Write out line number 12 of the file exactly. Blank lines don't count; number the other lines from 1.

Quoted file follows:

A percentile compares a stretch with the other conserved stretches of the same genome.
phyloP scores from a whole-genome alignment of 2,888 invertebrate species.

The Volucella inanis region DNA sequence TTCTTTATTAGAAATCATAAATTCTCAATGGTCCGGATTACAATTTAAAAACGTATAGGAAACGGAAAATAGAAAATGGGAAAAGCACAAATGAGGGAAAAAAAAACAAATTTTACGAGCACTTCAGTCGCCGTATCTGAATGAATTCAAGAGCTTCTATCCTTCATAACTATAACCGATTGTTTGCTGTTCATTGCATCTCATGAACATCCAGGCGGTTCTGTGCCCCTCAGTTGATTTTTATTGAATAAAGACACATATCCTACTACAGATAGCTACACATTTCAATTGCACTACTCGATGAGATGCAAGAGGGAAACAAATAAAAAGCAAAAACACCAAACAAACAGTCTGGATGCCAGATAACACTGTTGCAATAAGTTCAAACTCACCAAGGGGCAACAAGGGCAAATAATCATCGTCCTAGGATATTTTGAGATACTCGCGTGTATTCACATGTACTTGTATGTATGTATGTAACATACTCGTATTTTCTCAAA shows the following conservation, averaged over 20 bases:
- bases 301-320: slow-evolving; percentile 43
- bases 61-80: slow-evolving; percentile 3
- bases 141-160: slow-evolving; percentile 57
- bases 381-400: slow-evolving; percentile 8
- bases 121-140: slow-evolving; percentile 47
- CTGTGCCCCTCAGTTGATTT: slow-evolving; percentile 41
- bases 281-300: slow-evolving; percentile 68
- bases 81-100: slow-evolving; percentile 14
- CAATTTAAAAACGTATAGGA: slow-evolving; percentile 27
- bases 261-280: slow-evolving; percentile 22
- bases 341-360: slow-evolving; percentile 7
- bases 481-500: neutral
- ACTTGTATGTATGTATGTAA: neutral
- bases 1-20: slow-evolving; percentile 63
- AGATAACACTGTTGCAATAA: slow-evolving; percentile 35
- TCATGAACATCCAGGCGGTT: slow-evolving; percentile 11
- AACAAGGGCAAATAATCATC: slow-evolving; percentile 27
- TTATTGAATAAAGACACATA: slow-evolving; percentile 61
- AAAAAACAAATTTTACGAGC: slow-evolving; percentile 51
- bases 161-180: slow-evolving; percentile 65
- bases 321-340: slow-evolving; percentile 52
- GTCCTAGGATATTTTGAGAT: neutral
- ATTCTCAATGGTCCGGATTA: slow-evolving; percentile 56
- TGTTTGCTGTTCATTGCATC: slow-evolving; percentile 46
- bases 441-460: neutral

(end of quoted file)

- CAATTTAAAAACGTATAGGA: slow-evolving; percentile 27